These worksheets cover the topics: specialist phones; connections; mobile phone usage (x2); responsible use; security; business phones and a summative lesson. I can supply accompanying PowerPoints on request free of charge, but I don't want to put these up here as I have worked on producing them with my colleague. These worksheets can be used as teaching and learning resources of as revision activities with individuals, small and large groups - targeting misconceptions through appropriate intervention.
These worksheets cover the topics: customer data; data protection; online auctions (two worksheets for range of abilities); online banking; online shopping; risk and protection. I can supply accompanying PowerPoints on request free of charge, but I don't want to put these up here as I have worked on producing them with my colleague. These worksheets can be used as teaching and learning resources of as revision activities with individuals, small and large groups - targeting misconceptions through appropriate intervention.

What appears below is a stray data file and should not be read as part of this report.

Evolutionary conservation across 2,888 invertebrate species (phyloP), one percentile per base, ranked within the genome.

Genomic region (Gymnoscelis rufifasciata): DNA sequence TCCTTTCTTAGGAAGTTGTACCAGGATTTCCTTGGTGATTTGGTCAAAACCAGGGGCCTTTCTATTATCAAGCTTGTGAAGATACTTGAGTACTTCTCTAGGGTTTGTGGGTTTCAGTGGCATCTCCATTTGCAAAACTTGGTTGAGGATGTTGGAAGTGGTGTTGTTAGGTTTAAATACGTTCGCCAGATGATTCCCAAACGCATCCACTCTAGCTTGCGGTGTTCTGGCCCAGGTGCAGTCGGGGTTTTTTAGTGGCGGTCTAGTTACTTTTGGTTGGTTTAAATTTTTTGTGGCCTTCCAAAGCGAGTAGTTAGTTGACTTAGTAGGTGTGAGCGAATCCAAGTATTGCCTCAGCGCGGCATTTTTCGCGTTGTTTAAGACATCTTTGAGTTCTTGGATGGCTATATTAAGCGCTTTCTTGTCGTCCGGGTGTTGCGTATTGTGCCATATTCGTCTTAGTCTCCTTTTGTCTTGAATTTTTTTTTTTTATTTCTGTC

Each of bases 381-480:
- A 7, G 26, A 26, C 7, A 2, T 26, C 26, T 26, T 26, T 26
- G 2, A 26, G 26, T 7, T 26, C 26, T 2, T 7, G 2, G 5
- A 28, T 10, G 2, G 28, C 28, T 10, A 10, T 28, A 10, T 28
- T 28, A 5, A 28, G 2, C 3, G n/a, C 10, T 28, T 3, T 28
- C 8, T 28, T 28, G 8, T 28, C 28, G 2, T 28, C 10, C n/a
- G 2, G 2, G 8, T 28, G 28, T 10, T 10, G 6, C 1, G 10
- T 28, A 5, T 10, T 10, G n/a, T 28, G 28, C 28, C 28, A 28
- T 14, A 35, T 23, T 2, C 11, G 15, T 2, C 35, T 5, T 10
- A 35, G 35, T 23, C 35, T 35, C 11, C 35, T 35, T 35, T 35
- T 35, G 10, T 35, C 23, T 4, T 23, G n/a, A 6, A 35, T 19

These resources are summary mind maps that can be used in isolation at the end of a topic or as a revision tool at the end of a course. They can be used appropriately as formative or summative activities. Each mind map has associated past paper questions and questions taken from, or inspired by the course workbooks and revision guide. I have confirmed with Pearson that i have permission to share these resources with other teachers and students. The topics include: Personal Digital Devices, Connectivity, Operating Online, Online Communities, Online Goods and Services & Issues. And questions are in three colour columns (1 mark - blue; 2 marks - orange; 3/6 marks - purple). I tend to use these resources for group work tasks where students get a series of points for the methods that they have used to work out the answers. The resources are printed/designed for A3 and students get 3x the marks for knowing the answers without the use of mind-map or research. 2x the marks for using the mind maps and 1x the marks for utilising online research methods to work out the answer. Going through the solutions is done via the medium or a walking-talking exam. At the end of the session, I photograph and e-mail a copy of the completed questions to the class and individuals take home their own blank copy of the activity sheet to work on and target their own misconception or gaps in knowledge. I have also added a black and white version in order to save on printing costs for colleagues. UPDATE: Amended questions for Online Goods and Services 2. UPDATE 2: Now included is a simple spreadsheet to document team progress.